The spun yarn was starting to accumulate so I made something with that too. This is 170 gm,  handspun and plied New Zealand wool which I have kept all these years. It was drum carded about 35 years ago, and spun this fall. The wool has lived with me in 6 houses and has crossed the width of North America twice ( after being shipped to me from a sheep farm in New Zealand in the late 1970s).

.It is very warm to wear!

Friday, 23 October 2015

I thought I would try a "test crochet" so signed up with a group on Ravelry, found a project that did not look too bad and gave it a whirl. Well what I have discovered is, if I choose some project I don't like I can just quit and rip it out. But if I am doing it as a test I feel constrained to continue and complete the project. The tester receives a free pattern, makes whatever, takes and posts digital photos and everyone is happy. At least in theory.
I had gauge issues with my projects ( set of 4 items) and had to make 3 gauge test squares moving down from 8mm and [4] yarn,  to 7mm and [3] yarn,  before I actually got the test square down to the size specified. The original called for 9mm and [3] yarn. Then when I actually crocheted the items, they are too small. And the stitch is unnecessarily complex, imho!

First item finished. I want to do other things, a shawl, a blanket, spinning, cookies, pottery. But I need to finish the other 3 pieces. One of which I have done but will have to comlpetely rip out and redo with a larger hook. And maybe a changed number of stitches too.

I think maybe I won't do this again! I do not need the aggravation just for a free pattern when there are so many others online and I can probably do any of these things without a pattern anyway.

Friday, 9 October 2015

Mostly spinning...

the only craft, in my mind, which has background music

Spun, plied and skeined. ready to wash

Most of this wool is still "in the grease" and the water runs very dirty!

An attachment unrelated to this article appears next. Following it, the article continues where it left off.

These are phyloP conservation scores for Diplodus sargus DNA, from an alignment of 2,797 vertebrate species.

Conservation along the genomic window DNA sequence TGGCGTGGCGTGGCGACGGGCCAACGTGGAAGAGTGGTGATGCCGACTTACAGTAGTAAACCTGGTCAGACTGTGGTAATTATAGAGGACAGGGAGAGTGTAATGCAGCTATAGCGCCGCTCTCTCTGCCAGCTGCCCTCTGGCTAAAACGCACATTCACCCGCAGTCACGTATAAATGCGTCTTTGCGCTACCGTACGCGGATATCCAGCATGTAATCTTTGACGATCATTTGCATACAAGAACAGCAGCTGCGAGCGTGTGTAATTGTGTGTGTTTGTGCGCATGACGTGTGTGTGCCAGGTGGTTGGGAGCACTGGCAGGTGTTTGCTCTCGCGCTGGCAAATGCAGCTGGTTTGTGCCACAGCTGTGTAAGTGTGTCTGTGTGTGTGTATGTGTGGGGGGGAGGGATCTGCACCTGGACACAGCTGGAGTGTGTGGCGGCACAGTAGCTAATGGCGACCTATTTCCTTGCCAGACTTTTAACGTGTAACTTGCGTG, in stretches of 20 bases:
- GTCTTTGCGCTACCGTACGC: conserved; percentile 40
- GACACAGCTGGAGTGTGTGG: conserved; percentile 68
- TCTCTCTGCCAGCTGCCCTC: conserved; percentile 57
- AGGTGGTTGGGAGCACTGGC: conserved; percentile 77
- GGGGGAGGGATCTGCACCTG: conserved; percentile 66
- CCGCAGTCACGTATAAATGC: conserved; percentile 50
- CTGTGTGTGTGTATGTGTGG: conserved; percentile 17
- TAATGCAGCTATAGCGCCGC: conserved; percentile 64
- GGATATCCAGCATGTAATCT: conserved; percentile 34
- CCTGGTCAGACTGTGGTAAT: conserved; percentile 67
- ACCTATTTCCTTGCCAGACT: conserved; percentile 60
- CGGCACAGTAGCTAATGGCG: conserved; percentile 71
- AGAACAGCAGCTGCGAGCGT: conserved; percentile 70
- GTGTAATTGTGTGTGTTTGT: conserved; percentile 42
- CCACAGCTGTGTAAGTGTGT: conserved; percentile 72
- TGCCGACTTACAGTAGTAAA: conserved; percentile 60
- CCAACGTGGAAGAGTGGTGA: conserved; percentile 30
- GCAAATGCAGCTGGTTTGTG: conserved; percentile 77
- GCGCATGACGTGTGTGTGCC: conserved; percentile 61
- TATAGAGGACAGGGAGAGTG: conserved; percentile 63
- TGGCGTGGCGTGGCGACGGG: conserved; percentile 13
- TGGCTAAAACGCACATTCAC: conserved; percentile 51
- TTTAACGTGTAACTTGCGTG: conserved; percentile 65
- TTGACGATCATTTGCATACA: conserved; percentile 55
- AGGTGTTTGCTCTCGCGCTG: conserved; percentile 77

and the first crochet item made recently from handspun, natural colour wool:

winter cowl.

Thursday, 24 September 2015

Having succumbed to the virus...
Last week I heard for the first time about a shawl pattern with a controversial provenance.
It was a free pattern so as far as I can tell no one is losing money on this. There is a chart floating around and also a Ravelry  contributor is claiming it as her own. Others say it is very old and she just grabbed it. There are also totally unhelpful ( and copyrighted) videos where we watch someone crochet.
So to cause my tiny bit of trouble I decided to give it a try.
I used Bernat baby softee [3] and a 5mm hook. The chart is perfectly clear so away I went. And finished in just a few days. Except there was no border or edging on the chart and the only one I found online was boring, with just sc and the occasional picot. The shawl already has shells along the edge so there was no need to add shells. I researched possible borders then ended up using a simple one, modified from  the summer sprigs shawl (special picot) and added to my own base edge.

The Virus Shawl

crochet to the end of third row of the four row repeat. Turn {each shell has 10 dc, wewill dc into the 1,4 7, and 10 dcof each shell as follows} ch2, dc in same st, * ch3 sk 2 dc, dc in next dc, special picot, sk 2 dc, dc in next dc,ch3, sk 2 dc, dc in next dc, sc in ch 4 sp. dc in first dc of next shell* repeat to end of row.
special picot: ch 4, sl st in 3rd ch from hook, ch1,

The picot is clearer while blocking but this is acrylic so the blocking relaxes after pins are removed.

Wednesday, 23 September 2015

Did I forget to mention "spin"?
I dropped by our local library on Saturday to see spinners and weavers participating in Worldwide Spin in Public Day (annually on the  third Saturday of September). I had never heard of it before, but I was then inspired to drag my Ashford wheel up from the basement, dust it off (literally, it was very dusty!) and give it a try.  In case you are wondering, it turns out spinning is like riding a bike, once you know how you never really forget!
Most of my wool is New Zealand fleece, ordered and mailed directly to me from a sheep farm in the late 70s! I also have bits and bobs purchased at craft fairs and such. It is mostly still "in the grease" so after it is spun it needs washing.